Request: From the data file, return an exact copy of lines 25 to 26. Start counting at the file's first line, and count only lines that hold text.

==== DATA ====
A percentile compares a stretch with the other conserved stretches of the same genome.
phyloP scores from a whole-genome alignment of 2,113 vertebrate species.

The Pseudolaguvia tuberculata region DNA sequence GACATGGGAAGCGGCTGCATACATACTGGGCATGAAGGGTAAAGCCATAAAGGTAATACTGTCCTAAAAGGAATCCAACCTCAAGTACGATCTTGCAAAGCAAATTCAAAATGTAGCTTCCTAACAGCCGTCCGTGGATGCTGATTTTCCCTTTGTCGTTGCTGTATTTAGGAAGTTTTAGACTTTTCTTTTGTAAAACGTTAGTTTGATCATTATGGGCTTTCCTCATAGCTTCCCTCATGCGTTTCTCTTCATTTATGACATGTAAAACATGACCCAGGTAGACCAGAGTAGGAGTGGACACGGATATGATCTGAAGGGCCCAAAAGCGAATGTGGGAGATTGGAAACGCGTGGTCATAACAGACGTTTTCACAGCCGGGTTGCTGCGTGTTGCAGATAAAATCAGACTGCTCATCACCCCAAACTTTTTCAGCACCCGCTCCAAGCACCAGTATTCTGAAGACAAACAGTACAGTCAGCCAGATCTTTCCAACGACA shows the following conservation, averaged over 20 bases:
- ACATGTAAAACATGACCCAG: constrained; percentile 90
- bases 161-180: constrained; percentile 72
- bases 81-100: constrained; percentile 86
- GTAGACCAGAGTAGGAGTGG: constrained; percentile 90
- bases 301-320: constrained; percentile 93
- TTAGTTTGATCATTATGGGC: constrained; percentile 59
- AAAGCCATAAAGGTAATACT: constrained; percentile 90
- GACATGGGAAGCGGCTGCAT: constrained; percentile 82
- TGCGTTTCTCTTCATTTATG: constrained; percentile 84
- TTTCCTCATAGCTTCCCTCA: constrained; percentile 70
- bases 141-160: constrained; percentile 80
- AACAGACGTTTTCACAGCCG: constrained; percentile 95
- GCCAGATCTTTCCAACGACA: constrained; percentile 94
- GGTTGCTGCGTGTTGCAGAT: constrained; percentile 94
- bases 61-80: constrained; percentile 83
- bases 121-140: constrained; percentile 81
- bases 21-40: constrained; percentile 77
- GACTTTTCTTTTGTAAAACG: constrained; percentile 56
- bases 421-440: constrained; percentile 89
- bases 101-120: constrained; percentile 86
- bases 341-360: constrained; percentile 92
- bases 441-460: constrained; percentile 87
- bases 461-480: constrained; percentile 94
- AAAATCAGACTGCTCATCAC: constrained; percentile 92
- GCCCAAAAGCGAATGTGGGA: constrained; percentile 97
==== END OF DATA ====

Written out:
- bases 441-460: constrained; percentile 87
- bases 461-480: constrained; percentile 94